This late-Soviet-era postcard was published in 1989, which is pretty "modern" compared to most of the stuff here on Papergreat.
It highlights the great stairway — originally 200 steps when first constructed between 1837 and 1841 but now 192 steps — that leads from the steppe down to the Black Sea in the port city of Odessa, Ukraine.
There have been many names for the stairway, including:
- Potemkin Stairs (perhaps the most common name)
- Odessa Steps
- Boulevard Steps
- Giant Staircase
- Richelieu Steps (named for Odessa's first mayor)
- Primorsky Stairs
I think of them most often as the Odessa Steps, because of their place in cinema history. It is here that Sergei Eisenstein filmed the iconic "Odessa Steps" sequence of his 1925 film Battleship Potemkin. The scene, shown below, features troops from the Imperial Russian Army firing upon unarmed civilians to quell an uprising.
(A longer version of this clip, with about three minutes of setup before the massacre, can be seen here.)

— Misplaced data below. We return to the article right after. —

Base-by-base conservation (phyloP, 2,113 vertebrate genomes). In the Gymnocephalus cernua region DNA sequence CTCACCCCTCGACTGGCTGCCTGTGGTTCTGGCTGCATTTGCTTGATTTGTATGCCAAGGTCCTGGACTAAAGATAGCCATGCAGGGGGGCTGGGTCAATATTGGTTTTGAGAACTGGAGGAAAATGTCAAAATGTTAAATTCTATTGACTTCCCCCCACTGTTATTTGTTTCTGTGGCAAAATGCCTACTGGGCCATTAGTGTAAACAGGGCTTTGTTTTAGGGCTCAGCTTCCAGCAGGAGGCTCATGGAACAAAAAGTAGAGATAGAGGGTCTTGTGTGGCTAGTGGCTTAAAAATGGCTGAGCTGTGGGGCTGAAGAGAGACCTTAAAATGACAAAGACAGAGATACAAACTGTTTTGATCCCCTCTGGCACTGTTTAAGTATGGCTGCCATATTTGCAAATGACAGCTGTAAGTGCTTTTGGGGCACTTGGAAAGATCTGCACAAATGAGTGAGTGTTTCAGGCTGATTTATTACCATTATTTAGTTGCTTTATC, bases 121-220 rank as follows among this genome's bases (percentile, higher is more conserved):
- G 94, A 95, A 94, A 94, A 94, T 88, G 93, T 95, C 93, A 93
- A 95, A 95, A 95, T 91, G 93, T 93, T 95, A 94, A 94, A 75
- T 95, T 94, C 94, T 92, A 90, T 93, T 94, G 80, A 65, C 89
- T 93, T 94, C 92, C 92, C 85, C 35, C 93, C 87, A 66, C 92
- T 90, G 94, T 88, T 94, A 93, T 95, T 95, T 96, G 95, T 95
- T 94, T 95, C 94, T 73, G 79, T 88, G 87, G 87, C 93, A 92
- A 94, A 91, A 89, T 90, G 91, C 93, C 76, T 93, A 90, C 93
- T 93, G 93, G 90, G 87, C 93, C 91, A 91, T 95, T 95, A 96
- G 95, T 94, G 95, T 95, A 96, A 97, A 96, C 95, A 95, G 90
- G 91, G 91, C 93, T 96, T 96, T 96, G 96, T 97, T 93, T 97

The Odessa Steps sequence, even though it never happened in real life, is important both as a centerpiece of the film's role as revolutionary propaganda and because of its place in the evolution of Soviet montage theory, an approach to film editing that helped to create the "language" of cinema that we understand today.1
But I'm not going to go off on a tangent about film theory. I just want to note that my introduction to movie history and the Odessa Steps sequence came as a student at Penn State, circa 1990. Some of the films we watched in William Uricchio's class, in addition to Battleship Potemkin, included Kiss Me Deadly, Gates of Heaven, Stroszek and The Great Train Robbery (that's just a small sampling, off the top of my head).
1. For more, you could start with Roger Ebert's commentary on Battleship Potemkin.